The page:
General Advice

Pruning Hedges

Tony Matson - Friday, March 16, 2018

Hedges are very popular as they not only can provide a formal element to your garden design, but provide privacy and screening from your neighbours.

When to Prune?

There are lots of times during the year when you are able to prune - during the dormant season, all the way to spring.  Pruning promotes new growth.  You don't want to prune in Autumn - reason being is that it will promote growth and the winter temperatures will damage the new growth.

How Often?

Most well established hedges should only require pruning twice a year, once at the beginning of Spring, when the plants are showing new growth, then once again at the beginning of summer to maintain shape.

Newly established hedges do require a bit more attention in their first few years.  Tip-prune all the plants regularly in the first few years before they have reached their final height.  This encourages thick healthy growth and is important to establishing an attractive formal hedge.

Tools required:

Hand shears are the best choice for the home gardener.  They allow much better control and allow a closer and cleaner cut without the noise.  You will not get shredding or burning that some motorised hedgers will give.

Secateurs - recommend a ratchet or normal pair of secateurs to cut larger branches which are too big for hedging shears.  

Rule of thumb is that you shouldn't cut branches which are bigger than a 'lady's little finger' in width with hedging shears.   This will preserve the scissor type cutting action of the shears.

Pruning Saw - can also be used for the woody sections of a hedge if cutting right back.

String and 2 stakes or poles to create a straight line as a guide to pruning.

Motorised hedger if hedges are extremely long.

How to Prune?

  1. Prune out dead or diseased branches first
  2. Set up your stake and cord to get your height/ line
  3. Start at the top - flat along the top.   Decide if straight or round/ curved edges are required
  4. Trim back new growth by tip pruning, work down sides
  5. Feed and mulch after hedging plants to encourage healthy and vigorous new growth
Ref:  Angus Stewart, "how to prune a hedge in 7 simple steps"

Anvil versus Bypass Secateurs

Tony Matson - Tuesday, November 07, 2017
I often give talks at Garden Clubs and ask the question "What is the most important tool in the Garden Shed?"  Invariably the answer is 'secateurs' so I though it would be worth discussing the merits of Anvil vs. Bypass Secateurs.  Many people have more than one pair. 

Anvil secateurs have an upper blade that is sharp both sides and cuts down onto a flat lower 'anvil'.  This anvil can be metal or have a hard plastic insert.  The action is much like a guillotine or a knife on a chopping board.  With a blade sharp on both sides, pruning harder stems will be easier. For tougher or woodier stems, a pair of anvil secateurs is recommended. The majority of ratchet secateurs are of the anvil design.  Some people suggest that anvil secateurs shouldn't be used to cut green material because it will be squashed rather than cut.  However, there are a lot of experienced (mature) gardeners that find the ratchet anvil secateurs very useful. Anvil secateurs are also good for both right and left handers.  The top handle is flat and the safety latch is in the central position.   As indicated, ratchet secateurs are extremely popular with gardeners with tendonitis, arthritis and/or those with declining strength.  Most of these people have lovely gardens and are not causing their plants to die by using anvil secateurs.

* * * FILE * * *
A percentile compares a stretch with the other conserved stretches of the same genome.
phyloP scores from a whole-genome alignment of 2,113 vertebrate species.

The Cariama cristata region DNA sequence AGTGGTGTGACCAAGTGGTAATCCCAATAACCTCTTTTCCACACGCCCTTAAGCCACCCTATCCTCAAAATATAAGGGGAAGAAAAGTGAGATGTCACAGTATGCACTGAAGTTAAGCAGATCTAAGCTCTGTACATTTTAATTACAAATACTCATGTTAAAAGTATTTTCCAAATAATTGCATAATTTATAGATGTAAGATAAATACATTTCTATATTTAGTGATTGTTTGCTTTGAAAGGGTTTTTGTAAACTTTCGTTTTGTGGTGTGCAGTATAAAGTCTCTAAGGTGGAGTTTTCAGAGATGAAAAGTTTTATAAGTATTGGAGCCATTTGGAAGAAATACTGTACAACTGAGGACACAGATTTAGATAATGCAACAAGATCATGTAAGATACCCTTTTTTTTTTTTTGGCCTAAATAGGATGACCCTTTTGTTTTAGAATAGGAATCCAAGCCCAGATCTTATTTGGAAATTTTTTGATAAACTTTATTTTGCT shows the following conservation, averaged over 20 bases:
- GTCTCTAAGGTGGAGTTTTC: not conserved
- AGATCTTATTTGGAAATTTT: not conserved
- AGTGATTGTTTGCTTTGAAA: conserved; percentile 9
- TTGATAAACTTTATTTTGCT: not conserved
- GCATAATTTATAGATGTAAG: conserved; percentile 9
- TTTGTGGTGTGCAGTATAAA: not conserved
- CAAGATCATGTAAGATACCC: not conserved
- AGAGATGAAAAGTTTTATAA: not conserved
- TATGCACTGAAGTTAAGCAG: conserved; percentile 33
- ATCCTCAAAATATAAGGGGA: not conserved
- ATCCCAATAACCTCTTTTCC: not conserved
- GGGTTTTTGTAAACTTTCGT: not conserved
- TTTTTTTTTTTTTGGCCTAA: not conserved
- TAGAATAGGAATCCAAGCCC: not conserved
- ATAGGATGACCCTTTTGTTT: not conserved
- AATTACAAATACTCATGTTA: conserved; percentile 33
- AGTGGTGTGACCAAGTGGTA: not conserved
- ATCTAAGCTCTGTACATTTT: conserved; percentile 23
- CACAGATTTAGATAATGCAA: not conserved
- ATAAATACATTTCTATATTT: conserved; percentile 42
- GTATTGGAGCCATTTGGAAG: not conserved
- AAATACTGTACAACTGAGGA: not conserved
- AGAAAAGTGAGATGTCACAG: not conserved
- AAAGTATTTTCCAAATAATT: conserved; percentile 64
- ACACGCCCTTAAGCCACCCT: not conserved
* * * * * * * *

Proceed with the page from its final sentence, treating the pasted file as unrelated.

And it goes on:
Bypass secateurs have a convex shaped blade, sharp only on the outer edge cutting down beside an anvil or non-sharp hook concave in shape.  The anvil or hook is typically smaller on bypass secateurs.  Bypass secateurs are the most common type, used for pruning live stems and where you need to make sharp, precise cuts.  They are more suitable for cutting softer, stringier living stems as the blade cuts all the way through the stem.  Bypass secateurs can cut smaller stems right against a larger stem and due to this functionality nursery people will typically use this type of secateur. The majority of bypass secateurs are designed for right handers with a tapered handle, with the outside edge of the blade on the right side and safety latch controlled by the right thumb.  Harder or dead stems may cause the stem to bend rather than be cut, and get caught between the blade and the hook.  This can cause the two sections to separate resulting in damage to your secateurs.


In summary - for the average gardener who is not grafting or propagating either the anvil or bypass secateurs will be suitable.  In an ideal situation where either blade is sharp you will get a nice clean cut on living tissue.  The anvil secateurs are more useful for harder wood as both sides of the blade is sharp and since the blade is like a guillotine, is less likely to cause damage (separation of the blade and hook). These are very effective with lots of shrubs to prune, or cutting up to stems for the compost bin.  They also are invaluable if you are loosing strength or have arthritis or tendonitis.   If you are cutting flowers and herbs/ spices I recommend bypass style secateurs.  Whilst there is a lot to be said for using the "right tool for the right job" it is more important to get the right secateurs for you.  In addition to cutting action, check hand size and weight of the tool.